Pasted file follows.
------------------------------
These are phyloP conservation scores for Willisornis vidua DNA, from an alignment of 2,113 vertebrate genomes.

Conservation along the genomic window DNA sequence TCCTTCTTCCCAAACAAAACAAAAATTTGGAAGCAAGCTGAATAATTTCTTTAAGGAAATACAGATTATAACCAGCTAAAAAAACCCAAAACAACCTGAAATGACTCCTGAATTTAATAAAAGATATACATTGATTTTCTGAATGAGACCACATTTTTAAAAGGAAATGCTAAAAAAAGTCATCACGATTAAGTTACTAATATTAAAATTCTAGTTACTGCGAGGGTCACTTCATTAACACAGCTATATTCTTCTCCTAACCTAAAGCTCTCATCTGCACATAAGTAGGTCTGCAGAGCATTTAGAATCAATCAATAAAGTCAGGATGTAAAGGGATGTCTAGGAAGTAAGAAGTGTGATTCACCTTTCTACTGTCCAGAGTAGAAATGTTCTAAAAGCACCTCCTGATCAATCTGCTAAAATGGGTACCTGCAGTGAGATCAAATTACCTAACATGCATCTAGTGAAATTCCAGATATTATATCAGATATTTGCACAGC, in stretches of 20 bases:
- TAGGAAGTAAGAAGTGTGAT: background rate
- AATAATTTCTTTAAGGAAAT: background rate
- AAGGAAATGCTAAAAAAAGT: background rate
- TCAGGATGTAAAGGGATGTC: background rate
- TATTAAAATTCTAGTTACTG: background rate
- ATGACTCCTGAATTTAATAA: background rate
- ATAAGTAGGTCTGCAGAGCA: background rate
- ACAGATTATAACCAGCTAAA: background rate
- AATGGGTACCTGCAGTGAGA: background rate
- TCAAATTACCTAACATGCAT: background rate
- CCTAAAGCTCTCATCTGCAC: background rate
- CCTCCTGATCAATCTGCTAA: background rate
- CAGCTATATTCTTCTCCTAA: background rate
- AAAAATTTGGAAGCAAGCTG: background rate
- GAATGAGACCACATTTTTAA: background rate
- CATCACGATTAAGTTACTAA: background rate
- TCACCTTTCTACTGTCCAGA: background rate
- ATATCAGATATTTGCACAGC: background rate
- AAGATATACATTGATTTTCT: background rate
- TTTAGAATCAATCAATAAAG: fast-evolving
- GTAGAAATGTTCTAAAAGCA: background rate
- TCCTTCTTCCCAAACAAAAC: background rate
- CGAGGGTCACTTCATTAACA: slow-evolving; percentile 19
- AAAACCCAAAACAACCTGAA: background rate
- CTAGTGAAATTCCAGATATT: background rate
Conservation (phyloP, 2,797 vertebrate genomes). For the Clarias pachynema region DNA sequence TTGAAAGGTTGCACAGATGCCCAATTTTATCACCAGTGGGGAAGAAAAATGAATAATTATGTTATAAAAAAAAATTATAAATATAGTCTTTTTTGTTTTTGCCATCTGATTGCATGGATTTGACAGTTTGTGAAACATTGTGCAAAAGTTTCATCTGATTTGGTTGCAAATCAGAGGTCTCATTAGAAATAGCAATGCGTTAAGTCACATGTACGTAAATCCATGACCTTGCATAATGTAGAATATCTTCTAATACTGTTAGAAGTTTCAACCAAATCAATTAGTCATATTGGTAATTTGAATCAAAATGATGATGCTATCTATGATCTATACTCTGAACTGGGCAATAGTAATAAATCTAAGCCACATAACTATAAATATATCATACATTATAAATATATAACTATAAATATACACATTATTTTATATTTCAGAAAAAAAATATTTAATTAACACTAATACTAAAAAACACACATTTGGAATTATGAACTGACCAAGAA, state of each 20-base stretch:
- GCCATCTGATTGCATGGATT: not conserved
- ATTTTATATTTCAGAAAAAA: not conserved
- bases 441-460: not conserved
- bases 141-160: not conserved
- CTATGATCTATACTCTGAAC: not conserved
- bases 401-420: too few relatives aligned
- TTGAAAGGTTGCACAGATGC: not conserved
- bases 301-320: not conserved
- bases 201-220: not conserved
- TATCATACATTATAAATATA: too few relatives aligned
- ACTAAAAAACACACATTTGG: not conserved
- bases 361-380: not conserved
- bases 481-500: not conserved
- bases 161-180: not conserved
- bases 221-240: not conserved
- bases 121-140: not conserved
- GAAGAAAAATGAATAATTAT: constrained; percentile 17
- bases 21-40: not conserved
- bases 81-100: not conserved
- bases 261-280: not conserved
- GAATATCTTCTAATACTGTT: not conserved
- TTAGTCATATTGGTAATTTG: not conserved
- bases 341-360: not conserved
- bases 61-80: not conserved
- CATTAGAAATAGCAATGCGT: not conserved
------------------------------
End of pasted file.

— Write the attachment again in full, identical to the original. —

These are phyloP conservation scores for Willisornis vidua DNA, from an alignment of 2,113 vertebrate genomes.

Conservation along the genomic window DNA sequence TCCTTCTTCCCAAACAAAACAAAAATTTGGAAGCAAGCTGAATAATTTCTTTAAGGAAATACAGATTATAACCAGCTAAAAAAACCCAAAACAACCTGAAATGACTCCTGAATTTAATAAAAGATATACATTGATTTTCTGAATGAGACCACATTTTTAAAAGGAAATGCTAAAAAAAGTCATCACGATTAAGTTACTAATATTAAAATTCTAGTTACTGCGAGGGTCACTTCATTAACACAGCTATATTCTTCTCCTAACCTAAAGCTCTCATCTGCACATAAGTAGGTCTGCAGAGCATTTAGAATCAATCAATAAAGTCAGGATGTAAAGGGATGTCTAGGAAGTAAGAAGTGTGATTCACCTTTCTACTGTCCAGAGTAGAAATGTTCTAAAAGCACCTCCTGATCAATCTGCTAAAATGGGTACCTGCAGTGAGATCAAATTACCTAACATGCATCTAGTGAAATTCCAGATATTATATCAGATATTTGCACAGC, in stretches of 20 bases:
- TAGGAAGTAAGAAGTGTGAT: background rate
- AATAATTTCTTTAAGGAAAT: background rate
- AAGGAAATGCTAAAAAAAGT: background rate
- TCAGGATGTAAAGGGATGTC: background rate
- TATTAAAATTCTAGTTACTG: background rate
- ATGACTCCTGAATTTAATAA: background rate
- ATAAGTAGGTCTGCAGAGCA: background rate
- ACAGATTATAACCAGCTAAA: background rate
- AATGGGTACCTGCAGTGAGA: background rate
- TCAAATTACCTAACATGCAT: background rate
- CCTAAAGCTCTCATCTGCAC: background rate
- CCTCCTGATCAATCTGCTAA: background rate
- CAGCTATATTCTTCTCCTAA: background rate
- AAAAATTTGGAAGCAAGCTG: background rate
- GAATGAGACCACATTTTTAA: background rate
- CATCACGATTAAGTTACTAA: background rate
- TCACCTTTCTACTGTCCAGA: background rate
- ATATCAGATATTTGCACAGC: background rate
- AAGATATACATTGATTTTCT: background rate
- TTTAGAATCAATCAATAAAG: fast-evolving
- GTAGAAATGTTCTAAAAGCA: background rate
- TCCTTCTTCCCAAACAAAAC: background rate
- CGAGGGTCACTTCATTAACA: slow-evolving; percentile 19
- AAAACCCAAAACAACCTGAA: background rate
- CTAGTGAAATTCCAGATATT: background rate
Conservation (phyloP, 2,797 vertebrate genomes). For the Clarias pachynema region DNA sequence TTGAAAGGTTGCACAGATGCCCAATTTTATCACCAGTGGGGAAGAAAAATGAATAATTATGTTATAAAAAAAAATTATAAATATAGTCTTTTTTGTTTTTGCCATCTGATTGCATGGATTTGACAGTTTGTGAAACATTGTGCAAAAGTTTCATCTGATTTGGTTGCAAATCAGAGGTCTCATTAGAAATAGCAATGCGTTAAGTCACATGTACGTAAATCCATGACCTTGCATAATGTAGAATATCTTCTAATACTGTTAGAAGTTTCAACCAAATCAATTAGTCATATTGGTAATTTGAATCAAAATGATGATGCTATCTATGATCTATACTCTGAACTGGGCAATAGTAATAAATCTAAGCCACATAACTATAAATATATCATACATTATAAATATATAACTATAAATATACACATTATTTTATATTTCAGAAAAAAAATATTTAATTAACACTAATACTAAAAAACACACATTTGGAATTATGAACTGACCAAGAA, state of each 20-base stretch:
- GCCATCTGATTGCATGGATT: not conserved
- ATTTTATATTTCAGAAAAAA: not conserved
- bases 441-460: not conserved
- bases 141-160: not conserved
- CTATGATCTATACTCTGAAC: not conserved
- bases 401-420: too few relatives aligned
- TTGAAAGGTTGCACAGATGC: not conserved
- bases 301-320: not conserved
- bases 201-220: not conserved
- TATCATACATTATAAATATA: too few relatives aligned
- ACTAAAAAACACACATTTGG: not conserved
- bases 361-380: not conserved
- bases 481-500: not conserved
- bases 161-180: not conserved
- bases 221-240: not conserved
- bases 121-140: not conserved
- GAAGAAAAATGAATAATTAT: constrained; percentile 17
- bases 21-40: not conserved
- bases 81-100: not conserved
- bases 261-280: not conserved
- GAATATCTTCTAATACTGTT: not conserved
- TTAGTCATATTGGTAATTTG: not conserved
- bases 341-360: not conserved
- bases 61-80: not conserved
- CATTAGAAATAGCAATGCGT: not conserved